FIG. 6 is a perspective view of the pad per se.

FIG. 7 is a cross-sectional view taken in the direction of arrows 7-7 of FIG. 1, to an enlarged scale, including showing the optionally usable metal plate.

FIG. 8 is an enlarged, cross-sectional perspective view of the metal insert.

FIG. 9 is a perspective view of a portion of the insert.

DETAILED DESCRIPTION Referring to FIG. 1, the bullet-proof protective armor, generally designated at 10, may be made with a front body section Ill and a rear body protective section I2 connected together by means of suitable shoul der straps 13, which fit over the shoulders of the wear for suspending the sections fore and aft of his body, with a suitable body encircling belt 14 extending around the sections and the wearers body, near the waist thereof.

In this form of armor, each protective section is made of a cloth envelope 15 (see FIGS. 2, 4 and 7) which may be made of a single piece of cloth folded in half, to form a front and rear cloth body covering portion 16, with upwardly extending portions 17. The adjacent edges of the body portion part 16 and extensions 17 may be stitched together by suitable stitching 18. Thereafter, the extensions 17 are reversely tucked into the envelope to form a central pocket 19 for removably receiving a metal insert plate 20 for increasing the protective capabilities of the armor when needed.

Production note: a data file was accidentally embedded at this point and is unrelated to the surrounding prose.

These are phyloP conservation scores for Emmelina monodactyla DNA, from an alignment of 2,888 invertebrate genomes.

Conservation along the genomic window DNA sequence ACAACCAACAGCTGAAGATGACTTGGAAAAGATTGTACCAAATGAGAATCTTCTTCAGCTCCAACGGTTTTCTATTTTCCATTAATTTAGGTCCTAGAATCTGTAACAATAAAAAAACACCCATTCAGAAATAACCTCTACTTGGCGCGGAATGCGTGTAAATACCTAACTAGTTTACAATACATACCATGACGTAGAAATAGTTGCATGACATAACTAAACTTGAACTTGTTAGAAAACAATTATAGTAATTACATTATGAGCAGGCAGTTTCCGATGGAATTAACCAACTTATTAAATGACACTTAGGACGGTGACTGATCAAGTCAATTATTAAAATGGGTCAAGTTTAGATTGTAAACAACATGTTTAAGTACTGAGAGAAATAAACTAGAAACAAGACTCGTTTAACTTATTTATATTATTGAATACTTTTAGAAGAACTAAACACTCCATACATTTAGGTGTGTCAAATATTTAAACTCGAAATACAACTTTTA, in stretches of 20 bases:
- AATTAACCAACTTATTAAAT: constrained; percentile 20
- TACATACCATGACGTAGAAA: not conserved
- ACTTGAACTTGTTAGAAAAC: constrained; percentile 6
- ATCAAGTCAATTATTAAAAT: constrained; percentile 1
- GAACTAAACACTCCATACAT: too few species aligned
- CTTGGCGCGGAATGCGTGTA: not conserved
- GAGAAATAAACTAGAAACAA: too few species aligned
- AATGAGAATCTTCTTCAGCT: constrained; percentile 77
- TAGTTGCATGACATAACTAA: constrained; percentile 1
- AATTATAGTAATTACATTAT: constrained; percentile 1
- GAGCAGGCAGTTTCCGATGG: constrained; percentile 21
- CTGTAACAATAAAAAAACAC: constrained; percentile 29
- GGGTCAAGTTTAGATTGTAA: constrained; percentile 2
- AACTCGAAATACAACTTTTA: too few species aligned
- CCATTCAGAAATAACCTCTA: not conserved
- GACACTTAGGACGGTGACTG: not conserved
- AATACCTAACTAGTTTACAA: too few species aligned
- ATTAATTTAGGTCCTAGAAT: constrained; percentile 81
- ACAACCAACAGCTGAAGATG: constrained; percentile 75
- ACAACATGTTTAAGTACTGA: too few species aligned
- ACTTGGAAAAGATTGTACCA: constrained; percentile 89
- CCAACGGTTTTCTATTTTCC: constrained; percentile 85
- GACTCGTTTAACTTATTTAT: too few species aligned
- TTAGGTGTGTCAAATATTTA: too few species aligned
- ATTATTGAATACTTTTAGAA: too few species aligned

The envelope 15 is simply a container for the bulletproof protective pad 21. This pad is made of layers 22 of the cloth which is woven out of heavy gauge, linearly oriented, nylon thread, with a tight weave. By either suitably folding the cloth back and forth, or else by the use of suitable stitching, the sheets or layers making up the pad are connected together along one edge 23 and are otherwise substantially free of connection so as to be relatively flexible, one sheet relative to the next. Although some stitching or fastening may be needed to keep the sheets properly together, essentially, the sheets are free to individually flex or move to a considerable extent. Thus, as illustrated in FIG. 6, the pad forming layers or sheets may be stitched together by stitches 24; at their lower corners and also by stitches 25 at their upper corners which also connect the ends of the shoulder straps to the pad which stitches may be further extended to also connect the envelope to the pad.

While the number of layers or sheets of cloth may be varied to meet specific requirements, by way of example, 17 and 18 layers, when suitably treated as described below, formed of stretch of linearly oriented nylon of approximately 1,050 denier, will stop a 45 caliber bullet fired from a pistol with the muzzle located right at the pad surface. Within a range of a few inches up to a foot, virtually all hand gun bullets as well as rifle bullets will be stopped. This includes such relatively high powered weapons as a 357 magnum, as well as low powered 22 caliber rifle bullets, 38 caliber pistol bullets, and the like. For protection against so called high speed or armor piercing type bullets, the metal plate 24B may be inserted, as described above, giving the additional stopping ability needed for these types of missiles. The specific type of nylon used may vary as may the degree of linear orientation, as this will affect the number of layers required, requiring the addition of one or two or more layers to be added or perhaps removed, as the case may be.